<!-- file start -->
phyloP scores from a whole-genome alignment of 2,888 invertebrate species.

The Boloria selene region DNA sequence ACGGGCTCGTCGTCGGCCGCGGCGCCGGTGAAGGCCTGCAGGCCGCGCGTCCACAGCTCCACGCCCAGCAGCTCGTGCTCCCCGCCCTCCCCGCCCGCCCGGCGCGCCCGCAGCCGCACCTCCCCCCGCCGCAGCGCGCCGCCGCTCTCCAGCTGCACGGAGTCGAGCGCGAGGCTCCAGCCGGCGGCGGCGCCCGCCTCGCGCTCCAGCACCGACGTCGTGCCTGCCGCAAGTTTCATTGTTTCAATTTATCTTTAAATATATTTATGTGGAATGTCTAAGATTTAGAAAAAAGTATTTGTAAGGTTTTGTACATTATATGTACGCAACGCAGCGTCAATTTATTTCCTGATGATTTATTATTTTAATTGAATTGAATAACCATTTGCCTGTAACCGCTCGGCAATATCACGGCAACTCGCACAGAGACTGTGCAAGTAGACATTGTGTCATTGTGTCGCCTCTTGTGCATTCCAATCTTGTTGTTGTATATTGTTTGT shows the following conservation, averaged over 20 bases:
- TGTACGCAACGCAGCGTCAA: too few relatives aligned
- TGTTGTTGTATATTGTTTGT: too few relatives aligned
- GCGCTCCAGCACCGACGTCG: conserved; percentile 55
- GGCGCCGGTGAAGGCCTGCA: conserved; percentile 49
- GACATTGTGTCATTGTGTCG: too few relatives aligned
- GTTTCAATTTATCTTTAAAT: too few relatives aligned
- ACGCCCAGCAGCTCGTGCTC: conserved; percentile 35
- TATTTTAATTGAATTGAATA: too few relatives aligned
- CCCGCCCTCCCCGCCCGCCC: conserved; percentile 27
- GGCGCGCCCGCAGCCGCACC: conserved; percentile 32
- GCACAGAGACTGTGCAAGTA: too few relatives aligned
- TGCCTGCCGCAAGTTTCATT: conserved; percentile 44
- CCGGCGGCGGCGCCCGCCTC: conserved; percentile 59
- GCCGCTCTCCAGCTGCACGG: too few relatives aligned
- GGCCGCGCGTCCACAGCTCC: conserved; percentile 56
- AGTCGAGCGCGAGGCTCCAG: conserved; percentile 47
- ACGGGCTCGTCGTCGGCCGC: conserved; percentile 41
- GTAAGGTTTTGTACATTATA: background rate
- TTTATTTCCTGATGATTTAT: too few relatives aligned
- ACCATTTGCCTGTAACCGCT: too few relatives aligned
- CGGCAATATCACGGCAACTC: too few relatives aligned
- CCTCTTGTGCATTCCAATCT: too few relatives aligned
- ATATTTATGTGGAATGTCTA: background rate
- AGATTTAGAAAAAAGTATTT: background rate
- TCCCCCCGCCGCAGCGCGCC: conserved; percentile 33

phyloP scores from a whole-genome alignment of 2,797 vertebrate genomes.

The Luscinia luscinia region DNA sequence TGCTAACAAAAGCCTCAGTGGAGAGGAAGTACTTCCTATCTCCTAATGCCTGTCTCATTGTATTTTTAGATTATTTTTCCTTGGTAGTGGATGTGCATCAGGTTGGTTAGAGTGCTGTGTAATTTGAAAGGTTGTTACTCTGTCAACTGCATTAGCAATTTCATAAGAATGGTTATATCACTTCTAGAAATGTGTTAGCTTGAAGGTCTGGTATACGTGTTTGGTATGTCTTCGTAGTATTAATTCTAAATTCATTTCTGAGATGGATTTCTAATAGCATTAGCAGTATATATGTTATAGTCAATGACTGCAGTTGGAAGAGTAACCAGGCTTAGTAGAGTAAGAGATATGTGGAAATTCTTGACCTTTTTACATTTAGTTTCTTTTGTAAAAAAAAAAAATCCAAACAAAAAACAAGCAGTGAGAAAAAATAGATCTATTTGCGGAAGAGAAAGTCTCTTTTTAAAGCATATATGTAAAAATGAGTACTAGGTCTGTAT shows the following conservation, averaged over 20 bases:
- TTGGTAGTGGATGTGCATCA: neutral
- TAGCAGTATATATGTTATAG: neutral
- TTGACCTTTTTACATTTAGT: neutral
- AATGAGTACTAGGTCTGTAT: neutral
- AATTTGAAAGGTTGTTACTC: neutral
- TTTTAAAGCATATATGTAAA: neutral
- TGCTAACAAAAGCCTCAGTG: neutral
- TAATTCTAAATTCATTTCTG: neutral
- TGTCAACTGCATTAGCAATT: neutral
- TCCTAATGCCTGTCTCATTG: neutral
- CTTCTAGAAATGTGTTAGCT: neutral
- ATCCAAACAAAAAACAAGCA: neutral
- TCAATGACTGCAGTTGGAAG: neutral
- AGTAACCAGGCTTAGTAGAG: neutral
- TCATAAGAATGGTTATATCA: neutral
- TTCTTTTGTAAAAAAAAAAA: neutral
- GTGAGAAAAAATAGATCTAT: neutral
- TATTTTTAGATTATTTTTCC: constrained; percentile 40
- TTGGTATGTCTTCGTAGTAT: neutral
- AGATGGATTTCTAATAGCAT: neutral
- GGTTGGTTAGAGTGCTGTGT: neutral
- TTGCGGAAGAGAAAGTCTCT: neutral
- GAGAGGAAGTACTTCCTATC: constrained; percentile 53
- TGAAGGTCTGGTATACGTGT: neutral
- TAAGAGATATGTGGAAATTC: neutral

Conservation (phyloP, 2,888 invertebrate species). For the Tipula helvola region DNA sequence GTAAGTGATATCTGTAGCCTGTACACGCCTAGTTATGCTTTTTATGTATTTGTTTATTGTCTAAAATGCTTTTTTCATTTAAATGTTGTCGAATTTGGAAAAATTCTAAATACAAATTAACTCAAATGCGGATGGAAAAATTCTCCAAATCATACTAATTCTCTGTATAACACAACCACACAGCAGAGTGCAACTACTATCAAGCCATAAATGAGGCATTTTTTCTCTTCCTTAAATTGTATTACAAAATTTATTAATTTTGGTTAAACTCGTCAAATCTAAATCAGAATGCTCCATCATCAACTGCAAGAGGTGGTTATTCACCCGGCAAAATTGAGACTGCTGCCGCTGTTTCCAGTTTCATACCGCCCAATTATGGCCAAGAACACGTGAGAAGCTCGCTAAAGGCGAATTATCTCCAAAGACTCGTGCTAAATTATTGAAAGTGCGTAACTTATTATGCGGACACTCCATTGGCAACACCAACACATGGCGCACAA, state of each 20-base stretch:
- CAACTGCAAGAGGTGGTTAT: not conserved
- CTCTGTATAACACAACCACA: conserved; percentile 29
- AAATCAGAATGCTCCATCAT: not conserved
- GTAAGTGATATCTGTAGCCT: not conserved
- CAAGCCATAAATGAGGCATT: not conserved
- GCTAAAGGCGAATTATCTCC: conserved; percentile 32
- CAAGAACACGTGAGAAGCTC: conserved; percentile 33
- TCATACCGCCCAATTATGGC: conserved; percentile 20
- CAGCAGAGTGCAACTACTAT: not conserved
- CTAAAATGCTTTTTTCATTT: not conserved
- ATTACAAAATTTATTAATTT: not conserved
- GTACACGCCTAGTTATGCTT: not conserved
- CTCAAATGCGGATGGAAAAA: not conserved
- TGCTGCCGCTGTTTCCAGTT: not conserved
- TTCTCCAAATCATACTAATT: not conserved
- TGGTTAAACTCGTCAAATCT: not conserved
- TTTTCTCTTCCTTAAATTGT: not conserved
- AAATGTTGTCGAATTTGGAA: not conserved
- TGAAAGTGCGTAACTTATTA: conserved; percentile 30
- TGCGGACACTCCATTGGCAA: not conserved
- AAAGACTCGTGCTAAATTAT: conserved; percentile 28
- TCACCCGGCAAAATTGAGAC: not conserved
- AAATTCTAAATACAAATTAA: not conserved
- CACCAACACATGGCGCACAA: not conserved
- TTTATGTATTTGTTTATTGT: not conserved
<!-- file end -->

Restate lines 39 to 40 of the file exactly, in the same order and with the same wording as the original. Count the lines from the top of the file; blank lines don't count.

- TCCTAATGCCTGTCTCATTG: neutral
- CTTCTAGAAATGTGTTAGCT: neutral